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Neighborhoods and Health$
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Dustin T. Duncan and Ichiro Kawachi

Print publication date: 2018

Print ISBN-13: 9780190843496

Published to Oxford Scholarship Online: April 2018

DOI: 10.1093/oso/9780190843496.001.0001

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Statistical Methods in Spatial Epidemiology

Statistical Methods in Spatial Epidemiology

Chapter:
(p.91) 4 Statistical Methods in Spatial Epidemiology
Source:
Neighborhoods and Health
Author(s):

Samson Y. Gebreab

Publisher:
Oxford University Press
DOI:10.1093/oso/9780190843496.003.0004

Most studies evaluating relationships between neighborhood characteristics and health neglect to examine and account for the spatial dependency across neighborhoods, that is, how neighboring areas are related to each other, although the possible presence of spatial effects (e.g., spatial dependency, spatial heterogeneity) can potentially influence the results in substantial ways. This chapter first discusses the concept of spatial autocorrelation and then provides an overview of different spatial clustering methods, including Moran’s I and spatial scan statistics as well as different models to map spatial data, for example, spatial Bayesian mapping. Next, this chapter discusses various spatial regression methods used in spatial epidemiology for accounting spatial dependency and/or spatial heterogeneity in modeling the relationships between neighborhood characteristics and health outcomes, including spatial econometric models, Bayesian spatial models, and multilevel spatial models.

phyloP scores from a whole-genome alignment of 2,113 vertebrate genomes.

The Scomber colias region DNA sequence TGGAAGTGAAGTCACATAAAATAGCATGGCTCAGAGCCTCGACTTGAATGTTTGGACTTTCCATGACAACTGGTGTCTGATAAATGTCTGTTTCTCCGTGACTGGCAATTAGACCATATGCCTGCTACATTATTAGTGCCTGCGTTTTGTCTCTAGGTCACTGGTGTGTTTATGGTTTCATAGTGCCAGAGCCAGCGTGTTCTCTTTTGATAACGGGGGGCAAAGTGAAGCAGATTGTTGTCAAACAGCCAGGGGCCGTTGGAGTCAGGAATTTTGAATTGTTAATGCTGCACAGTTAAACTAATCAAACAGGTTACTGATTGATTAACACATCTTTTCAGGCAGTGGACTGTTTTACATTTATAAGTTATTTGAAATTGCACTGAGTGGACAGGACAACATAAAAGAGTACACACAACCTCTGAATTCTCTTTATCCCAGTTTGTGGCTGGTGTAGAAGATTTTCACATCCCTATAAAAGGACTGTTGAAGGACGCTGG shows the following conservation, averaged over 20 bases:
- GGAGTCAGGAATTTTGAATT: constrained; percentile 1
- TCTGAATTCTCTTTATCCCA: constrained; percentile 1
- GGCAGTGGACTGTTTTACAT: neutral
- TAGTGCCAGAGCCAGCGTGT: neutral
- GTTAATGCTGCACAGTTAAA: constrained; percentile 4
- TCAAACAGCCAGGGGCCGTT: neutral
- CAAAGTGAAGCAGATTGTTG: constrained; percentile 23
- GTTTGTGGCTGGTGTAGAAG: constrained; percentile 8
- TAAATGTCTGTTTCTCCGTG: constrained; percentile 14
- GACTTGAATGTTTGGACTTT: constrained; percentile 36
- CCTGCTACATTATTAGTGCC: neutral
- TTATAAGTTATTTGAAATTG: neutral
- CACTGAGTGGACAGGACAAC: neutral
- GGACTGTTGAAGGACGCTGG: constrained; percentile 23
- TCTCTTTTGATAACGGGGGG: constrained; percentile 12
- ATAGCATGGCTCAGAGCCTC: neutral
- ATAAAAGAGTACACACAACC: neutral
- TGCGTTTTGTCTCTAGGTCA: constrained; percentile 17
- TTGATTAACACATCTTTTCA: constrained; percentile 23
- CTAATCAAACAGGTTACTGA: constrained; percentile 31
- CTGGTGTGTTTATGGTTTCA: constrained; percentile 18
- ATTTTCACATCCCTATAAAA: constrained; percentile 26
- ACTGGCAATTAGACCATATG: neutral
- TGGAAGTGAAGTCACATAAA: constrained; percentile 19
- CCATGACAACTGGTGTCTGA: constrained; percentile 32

Keywords:   spatial epidemiology, spatial autocorrelation, spatial heterogeneity, spatial clustering models, spatial econometric models, geographically weighted models, Bayesian spatial models, multilevel spatial models

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